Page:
Where do we see justice? The answer is simple: Nowhere. We cannot recognize justice anywhere. Yet, we always look for it. We humans somehow recognize injustice and inequality. We experience it as pain in our bodies and souls. Because of this, we object to injustice and inequality. Thus, justice and equality become the ultimate objective.
Faces of injustice
Let’s look at the faces of injustice first. Are you familiar with the names Selahattin Demirtaş and Figen Yüksekdağ? They are behind bars. They were the co-chairs of the opposition Peoples’ Democratic Party (HDP). Their crime was that they were successful in the elections and their party passed the election threshold. The election threshold is now down to 7 percent according to the new election law drafted by the government. This 7 percent makes the leader of the partner of the ruling alliance, the Nationalist Movement Party (MHP), Devlet Bahçeli, very happy. However, these imprisoned co-chairs received more than 13 percent of the vote when the election threshold was 10 percent.
How about Aysel Tuğluk? Do you know her? She is also in prison. She was in politics even before the HDP was formed. She was a co-chair. In other words, she committed the crime of representing her people as a politician. As punishment, it was not enough to imprison her. When her mother Hatun Tuğluk passed away, her body was taken out of her burial place and taken to Dersim. Now, Asyel Tuğluk is sick in prison. She needs treatment and care.
Do you know Osman Kavala? Ne was not the leader of a political party, nor did he pass the election threshold with his party. He is also in prison. No one knows why. There is only one thing that is understood: If a judge or a prosecutor makes any decision in his favor, they are dismissed.
Do you know Mehmet Emin Özkan? He is 83 years old. He has been imprisoned for 26 years. He is seriously ill. His pictures show that his condition is serious. There is no evidence of him committing any crime. What about İlhan Çomak who has been in prison for 27 years? There is also no clarity surrounding him having committed any crime.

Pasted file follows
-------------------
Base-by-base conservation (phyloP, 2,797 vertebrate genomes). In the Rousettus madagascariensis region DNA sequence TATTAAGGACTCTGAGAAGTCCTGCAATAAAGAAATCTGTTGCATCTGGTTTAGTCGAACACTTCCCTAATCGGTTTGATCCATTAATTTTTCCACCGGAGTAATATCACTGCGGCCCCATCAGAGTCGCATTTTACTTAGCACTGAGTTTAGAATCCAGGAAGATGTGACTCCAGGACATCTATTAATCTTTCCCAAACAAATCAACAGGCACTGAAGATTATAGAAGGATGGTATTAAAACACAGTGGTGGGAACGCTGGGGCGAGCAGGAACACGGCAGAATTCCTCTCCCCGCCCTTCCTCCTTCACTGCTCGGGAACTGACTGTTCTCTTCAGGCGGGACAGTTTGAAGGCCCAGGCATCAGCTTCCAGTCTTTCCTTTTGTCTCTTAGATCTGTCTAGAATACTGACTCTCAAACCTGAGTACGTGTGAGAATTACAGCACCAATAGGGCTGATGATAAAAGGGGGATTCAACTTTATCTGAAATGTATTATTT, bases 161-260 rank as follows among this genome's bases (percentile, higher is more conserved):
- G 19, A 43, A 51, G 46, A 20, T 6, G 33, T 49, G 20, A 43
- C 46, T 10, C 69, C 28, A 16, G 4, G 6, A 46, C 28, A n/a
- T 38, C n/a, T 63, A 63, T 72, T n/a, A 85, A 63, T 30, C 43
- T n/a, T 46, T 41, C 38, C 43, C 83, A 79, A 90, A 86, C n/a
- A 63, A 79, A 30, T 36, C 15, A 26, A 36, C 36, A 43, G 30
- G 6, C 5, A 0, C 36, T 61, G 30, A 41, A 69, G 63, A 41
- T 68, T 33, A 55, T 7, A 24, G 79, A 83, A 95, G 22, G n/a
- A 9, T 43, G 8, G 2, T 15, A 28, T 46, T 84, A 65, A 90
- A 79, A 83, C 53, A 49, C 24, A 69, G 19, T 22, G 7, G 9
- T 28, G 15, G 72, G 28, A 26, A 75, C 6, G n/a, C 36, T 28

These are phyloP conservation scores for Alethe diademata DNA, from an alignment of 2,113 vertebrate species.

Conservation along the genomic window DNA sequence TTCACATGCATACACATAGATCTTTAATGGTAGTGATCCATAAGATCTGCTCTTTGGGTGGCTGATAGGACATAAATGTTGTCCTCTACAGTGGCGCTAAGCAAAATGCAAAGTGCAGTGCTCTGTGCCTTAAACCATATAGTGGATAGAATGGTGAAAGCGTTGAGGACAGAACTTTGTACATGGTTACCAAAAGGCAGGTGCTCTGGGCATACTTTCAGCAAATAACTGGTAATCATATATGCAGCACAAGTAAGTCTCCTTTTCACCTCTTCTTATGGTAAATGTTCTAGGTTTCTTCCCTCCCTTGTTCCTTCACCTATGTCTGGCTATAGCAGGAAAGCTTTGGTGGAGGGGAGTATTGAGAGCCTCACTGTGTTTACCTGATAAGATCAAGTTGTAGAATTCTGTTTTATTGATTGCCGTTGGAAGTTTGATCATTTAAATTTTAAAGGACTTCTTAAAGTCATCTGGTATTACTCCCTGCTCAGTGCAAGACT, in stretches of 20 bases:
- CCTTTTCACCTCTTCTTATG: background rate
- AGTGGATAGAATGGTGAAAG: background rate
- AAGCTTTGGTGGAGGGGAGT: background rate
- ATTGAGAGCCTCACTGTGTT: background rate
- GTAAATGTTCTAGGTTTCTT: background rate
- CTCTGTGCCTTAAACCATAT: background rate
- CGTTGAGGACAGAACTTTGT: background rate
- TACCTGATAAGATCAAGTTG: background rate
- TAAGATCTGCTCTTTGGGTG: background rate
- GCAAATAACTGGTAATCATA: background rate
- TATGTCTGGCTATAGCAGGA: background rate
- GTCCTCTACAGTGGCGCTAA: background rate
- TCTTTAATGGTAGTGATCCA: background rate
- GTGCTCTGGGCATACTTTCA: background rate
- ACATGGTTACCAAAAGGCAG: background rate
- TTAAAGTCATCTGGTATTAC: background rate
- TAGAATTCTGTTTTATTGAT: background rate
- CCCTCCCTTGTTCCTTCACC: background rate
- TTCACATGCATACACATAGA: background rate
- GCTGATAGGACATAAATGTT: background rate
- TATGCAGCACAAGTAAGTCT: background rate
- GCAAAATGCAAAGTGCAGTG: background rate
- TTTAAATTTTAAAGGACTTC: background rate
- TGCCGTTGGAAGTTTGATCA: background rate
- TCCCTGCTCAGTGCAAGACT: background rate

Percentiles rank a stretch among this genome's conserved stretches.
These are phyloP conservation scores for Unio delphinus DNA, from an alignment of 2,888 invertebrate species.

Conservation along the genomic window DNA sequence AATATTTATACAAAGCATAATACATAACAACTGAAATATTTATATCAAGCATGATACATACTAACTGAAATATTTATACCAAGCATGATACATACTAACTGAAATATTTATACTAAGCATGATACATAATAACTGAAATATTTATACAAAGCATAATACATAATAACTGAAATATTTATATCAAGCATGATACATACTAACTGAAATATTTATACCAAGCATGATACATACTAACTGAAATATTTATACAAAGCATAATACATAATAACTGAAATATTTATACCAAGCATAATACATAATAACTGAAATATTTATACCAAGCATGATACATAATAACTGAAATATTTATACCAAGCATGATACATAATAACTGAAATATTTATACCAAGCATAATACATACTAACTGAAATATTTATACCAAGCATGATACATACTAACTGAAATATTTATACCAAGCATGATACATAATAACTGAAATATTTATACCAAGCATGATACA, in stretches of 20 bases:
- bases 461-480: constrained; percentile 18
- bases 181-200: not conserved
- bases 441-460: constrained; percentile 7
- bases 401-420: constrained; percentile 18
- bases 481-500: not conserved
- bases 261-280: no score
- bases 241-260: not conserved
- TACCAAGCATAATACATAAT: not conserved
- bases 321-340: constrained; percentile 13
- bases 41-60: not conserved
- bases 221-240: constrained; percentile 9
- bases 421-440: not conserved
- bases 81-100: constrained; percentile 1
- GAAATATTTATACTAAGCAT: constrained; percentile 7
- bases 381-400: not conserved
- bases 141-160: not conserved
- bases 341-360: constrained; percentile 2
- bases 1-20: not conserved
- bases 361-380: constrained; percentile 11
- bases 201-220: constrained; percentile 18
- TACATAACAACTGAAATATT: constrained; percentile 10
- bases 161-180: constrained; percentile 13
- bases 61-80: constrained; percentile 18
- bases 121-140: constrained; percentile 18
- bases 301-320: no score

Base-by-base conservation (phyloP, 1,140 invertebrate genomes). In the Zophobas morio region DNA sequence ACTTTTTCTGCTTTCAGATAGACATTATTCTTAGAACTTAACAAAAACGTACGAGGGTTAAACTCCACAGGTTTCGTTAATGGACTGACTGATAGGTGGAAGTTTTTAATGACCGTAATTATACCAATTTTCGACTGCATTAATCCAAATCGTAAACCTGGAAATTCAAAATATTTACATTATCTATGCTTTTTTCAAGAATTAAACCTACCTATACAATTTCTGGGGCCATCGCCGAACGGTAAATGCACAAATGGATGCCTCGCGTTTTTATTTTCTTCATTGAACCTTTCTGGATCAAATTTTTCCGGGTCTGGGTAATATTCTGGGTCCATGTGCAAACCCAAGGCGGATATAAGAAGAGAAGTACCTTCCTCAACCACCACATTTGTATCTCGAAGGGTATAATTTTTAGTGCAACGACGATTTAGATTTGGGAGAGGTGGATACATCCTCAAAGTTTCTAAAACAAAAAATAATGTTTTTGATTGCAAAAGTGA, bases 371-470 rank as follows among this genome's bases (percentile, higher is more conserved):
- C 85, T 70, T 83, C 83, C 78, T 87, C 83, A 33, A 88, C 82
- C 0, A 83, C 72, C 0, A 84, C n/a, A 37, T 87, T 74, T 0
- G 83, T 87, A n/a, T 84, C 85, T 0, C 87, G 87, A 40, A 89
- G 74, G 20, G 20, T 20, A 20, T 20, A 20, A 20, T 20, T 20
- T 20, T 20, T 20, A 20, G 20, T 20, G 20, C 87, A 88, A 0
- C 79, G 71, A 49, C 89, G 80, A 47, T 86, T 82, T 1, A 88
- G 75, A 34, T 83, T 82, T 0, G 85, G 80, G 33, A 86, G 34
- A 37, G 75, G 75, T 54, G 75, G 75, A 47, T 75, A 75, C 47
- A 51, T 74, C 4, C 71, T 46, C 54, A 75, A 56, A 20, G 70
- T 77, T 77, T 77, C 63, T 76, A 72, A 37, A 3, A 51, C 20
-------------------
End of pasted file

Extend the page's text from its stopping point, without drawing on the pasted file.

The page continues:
The hall of such faces of injustice extends on and on.
Ribbon cutting party
While such injustice sits around us like a heavy fog, we must watch the celebration of the new judicial year opening! The new buildings of the Supreme Court of Appeals were opened at the ceremony. Spotless, glittering, huge buildings. It was in front of this building that the infamous photo was taken. In it we see the Head of the Supreme Court, the Head of the Directorate of Religious Affairs (Diyanet) and the president. The head of state had difficulty finding the words to congratulate the builders.
At the ceremony, the leader of the main opposition party, who has spent the last six years crying out for justice, was in attendance. His name was called and he came to the podium for the ribbon cutting. There was no other representative from the opposition. Moments before the opposition had the ribbon in one hand and scissors in the other, the Head of Diyanet was praying on stage. While he had a microphone, the guests had scissors. When he attended the reopening the Hagia Sophia Grand Mosque, he had a sword in his hand as he climbed the pulpit.